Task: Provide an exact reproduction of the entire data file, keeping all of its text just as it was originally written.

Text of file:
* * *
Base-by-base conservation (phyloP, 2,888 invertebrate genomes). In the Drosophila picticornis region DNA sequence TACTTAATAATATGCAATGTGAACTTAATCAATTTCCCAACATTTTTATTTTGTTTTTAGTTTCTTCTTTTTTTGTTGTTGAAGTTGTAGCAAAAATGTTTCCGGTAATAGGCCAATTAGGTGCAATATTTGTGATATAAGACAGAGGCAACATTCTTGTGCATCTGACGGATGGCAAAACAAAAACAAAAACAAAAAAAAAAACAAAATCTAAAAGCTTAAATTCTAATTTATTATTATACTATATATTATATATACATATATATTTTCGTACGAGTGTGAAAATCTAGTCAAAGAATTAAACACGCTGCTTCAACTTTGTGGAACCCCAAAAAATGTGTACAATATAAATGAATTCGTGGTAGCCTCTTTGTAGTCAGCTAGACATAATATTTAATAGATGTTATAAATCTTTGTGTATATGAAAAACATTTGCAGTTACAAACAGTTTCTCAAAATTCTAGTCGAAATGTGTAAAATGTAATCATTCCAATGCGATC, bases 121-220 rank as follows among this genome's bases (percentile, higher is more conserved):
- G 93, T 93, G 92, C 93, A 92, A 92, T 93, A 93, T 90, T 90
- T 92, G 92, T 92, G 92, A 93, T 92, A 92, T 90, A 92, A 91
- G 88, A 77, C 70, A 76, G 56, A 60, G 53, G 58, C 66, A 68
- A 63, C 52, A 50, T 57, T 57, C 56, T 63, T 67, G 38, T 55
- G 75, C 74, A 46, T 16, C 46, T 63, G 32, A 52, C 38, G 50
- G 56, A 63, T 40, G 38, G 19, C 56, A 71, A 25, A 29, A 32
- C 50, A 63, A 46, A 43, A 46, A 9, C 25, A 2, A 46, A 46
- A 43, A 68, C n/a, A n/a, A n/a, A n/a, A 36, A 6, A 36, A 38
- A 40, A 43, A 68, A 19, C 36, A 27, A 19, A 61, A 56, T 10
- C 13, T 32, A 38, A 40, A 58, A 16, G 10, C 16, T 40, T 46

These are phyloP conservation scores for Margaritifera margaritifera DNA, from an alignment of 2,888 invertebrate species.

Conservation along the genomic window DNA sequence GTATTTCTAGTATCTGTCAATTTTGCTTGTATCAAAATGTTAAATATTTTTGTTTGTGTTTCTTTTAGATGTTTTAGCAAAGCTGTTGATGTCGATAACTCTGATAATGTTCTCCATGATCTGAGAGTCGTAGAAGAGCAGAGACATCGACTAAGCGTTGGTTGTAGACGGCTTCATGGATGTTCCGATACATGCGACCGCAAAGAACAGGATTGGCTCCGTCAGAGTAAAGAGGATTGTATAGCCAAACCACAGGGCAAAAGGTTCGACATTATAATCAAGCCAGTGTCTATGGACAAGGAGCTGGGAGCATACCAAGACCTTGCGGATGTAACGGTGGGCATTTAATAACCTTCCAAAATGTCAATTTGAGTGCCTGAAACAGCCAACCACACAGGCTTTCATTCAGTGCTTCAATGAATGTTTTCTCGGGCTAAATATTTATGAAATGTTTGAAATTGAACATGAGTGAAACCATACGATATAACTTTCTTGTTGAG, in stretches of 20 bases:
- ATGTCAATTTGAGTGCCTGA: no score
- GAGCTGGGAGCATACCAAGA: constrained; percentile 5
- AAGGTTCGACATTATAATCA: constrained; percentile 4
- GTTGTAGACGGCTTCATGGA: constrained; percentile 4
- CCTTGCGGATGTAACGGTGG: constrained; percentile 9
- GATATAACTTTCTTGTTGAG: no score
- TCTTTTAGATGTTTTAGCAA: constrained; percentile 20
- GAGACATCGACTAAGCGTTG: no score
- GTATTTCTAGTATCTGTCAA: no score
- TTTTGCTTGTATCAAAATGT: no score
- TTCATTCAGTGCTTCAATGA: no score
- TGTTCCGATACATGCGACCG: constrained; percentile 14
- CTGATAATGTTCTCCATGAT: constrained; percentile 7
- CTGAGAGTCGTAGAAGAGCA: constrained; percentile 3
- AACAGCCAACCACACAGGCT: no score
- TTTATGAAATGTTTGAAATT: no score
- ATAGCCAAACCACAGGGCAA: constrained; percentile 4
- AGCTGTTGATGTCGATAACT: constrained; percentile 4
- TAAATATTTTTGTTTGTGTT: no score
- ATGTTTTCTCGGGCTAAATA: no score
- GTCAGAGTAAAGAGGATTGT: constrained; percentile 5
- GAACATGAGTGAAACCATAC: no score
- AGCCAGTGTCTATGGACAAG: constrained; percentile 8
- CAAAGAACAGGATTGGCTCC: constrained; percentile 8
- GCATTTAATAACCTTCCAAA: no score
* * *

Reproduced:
Base-by-base conservation (phyloP, 2,888 invertebrate genomes). In the Drosophila picticornis region DNA sequence TACTTAATAATATGCAATGTGAACTTAATCAATTTCCCAACATTTTTATTTTGTTTTTAGTTTCTTCTTTTTTTGTTGTTGAAGTTGTAGCAAAAATGTTTCCGGTAATAGGCCAATTAGGTGCAATATTTGTGATATAAGACAGAGGCAACATTCTTGTGCATCTGACGGATGGCAAAACAAAAACAAAAACAAAAAAAAAAACAAAATCTAAAAGCTTAAATTCTAATTTATTATTATACTATATATTATATATACATATATATTTTCGTACGAGTGTGAAAATCTAGTCAAAGAATTAAACACGCTGCTTCAACTTTGTGGAACCCCAAAAAATGTGTACAATATAAATGAATTCGTGGTAGCCTCTTTGTAGTCAGCTAGACATAATATTTAATAGATGTTATAAATCTTTGTGTATATGAAAAACATTTGCAGTTACAAACAGTTTCTCAAAATTCTAGTCGAAATGTGTAAAATGTAATCATTCCAATGCGATC, bases 121-220 rank as follows among this genome's bases (percentile, higher is more conserved):
- G 93, T 93, G 92, C 93, A 92, A 92, T 93, A 93, T 90, T 90
- T 92, G 92, T 92, G 92, A 93, T 92, A 92, T 90, A 92, A 91
- G 88, A 77, C 70, A 76, G 56, A 60, G 53, G 58, C 66, A 68
- A 63, C 52, A 50, T 57, T 57, C 56, T 63, T 67, G 38, T 55
- G 75, C 74, A 46, T 16, C 46, T 63, G 32, A 52, C 38, G 50
- G 56, A 63, T 40, G 38, G 19, C 56, A 71, A 25, A 29, A 32
- C 50, A 63, A 46, A 43, A 46, A 9, C 25, A 2, A 46, A 46
- A 43, A 68, C n/a, A n/a, A n/a, A n/a, A 36, A 6, A 36, A 38
- A 40, A 43, A 68, A 19, C 36, A 27, A 19, A 61, A 56, T 10
- C 13, T 32, A 38, A 40, A 58, A 16, G 10, C 16, T 40, T 46

These are phyloP conservation scores for Margaritifera margaritifera DNA, from an alignment of 2,888 invertebrate species.

Conservation along the genomic window DNA sequence GTATTTCTAGTATCTGTCAATTTTGCTTGTATCAAAATGTTAAATATTTTTGTTTGTGTTTCTTTTAGATGTTTTAGCAAAGCTGTTGATGTCGATAACTCTGATAATGTTCTCCATGATCTGAGAGTCGTAGAAGAGCAGAGACATCGACTAAGCGTTGGTTGTAGACGGCTTCATGGATGTTCCGATACATGCGACCGCAAAGAACAGGATTGGCTCCGTCAGAGTAAAGAGGATTGTATAGCCAAACCACAGGGCAAAAGGTTCGACATTATAATCAAGCCAGTGTCTATGGACAAGGAGCTGGGAGCATACCAAGACCTTGCGGATGTAACGGTGGGCATTTAATAACCTTCCAAAATGTCAATTTGAGTGCCTGAAACAGCCAACCACACAGGCTTTCATTCAGTGCTTCAATGAATGTTTTCTCGGGCTAAATATTTATGAAATGTTTGAAATTGAACATGAGTGAAACCATACGATATAACTTTCTTGTTGAG, in stretches of 20 bases:
- ATGTCAATTTGAGTGCCTGA: no score
- GAGCTGGGAGCATACCAAGA: constrained; percentile 5
- AAGGTTCGACATTATAATCA: constrained; percentile 4
- GTTGTAGACGGCTTCATGGA: constrained; percentile 4
- CCTTGCGGATGTAACGGTGG: constrained; percentile 9
- GATATAACTTTCTTGTTGAG: no score
- TCTTTTAGATGTTTTAGCAA: constrained; percentile 20
- GAGACATCGACTAAGCGTTG: no score
- GTATTTCTAGTATCTGTCAA: no score
- TTTTGCTTGTATCAAAATGT: no score
- TTCATTCAGTGCTTCAATGA: no score
- TGTTCCGATACATGCGACCG: constrained; percentile 14
- CTGATAATGTTCTCCATGAT: constrained; percentile 7
- CTGAGAGTCGTAGAAGAGCA: constrained; percentile 3
- AACAGCCAACCACACAGGCT: no score
- TTTATGAAATGTTTGAAATT: no score
- ATAGCCAAACCACAGGGCAA: constrained; percentile 4
- AGCTGTTGATGTCGATAACT: constrained; percentile 4
- TAAATATTTTTGTTTGTGTT: no score
- ATGTTTTCTCGGGCTAAATA: no score
- GTCAGAGTAAAGAGGATTGT: constrained; percentile 5
- GAACATGAGTGAAACCATAC: no score
- AGCCAGTGTCTATGGACAAG: constrained; percentile 8
- CAAAGAACAGGATTGGCTCC: constrained; percentile 8
- GCATTTAATAACCTTCCAAA: no score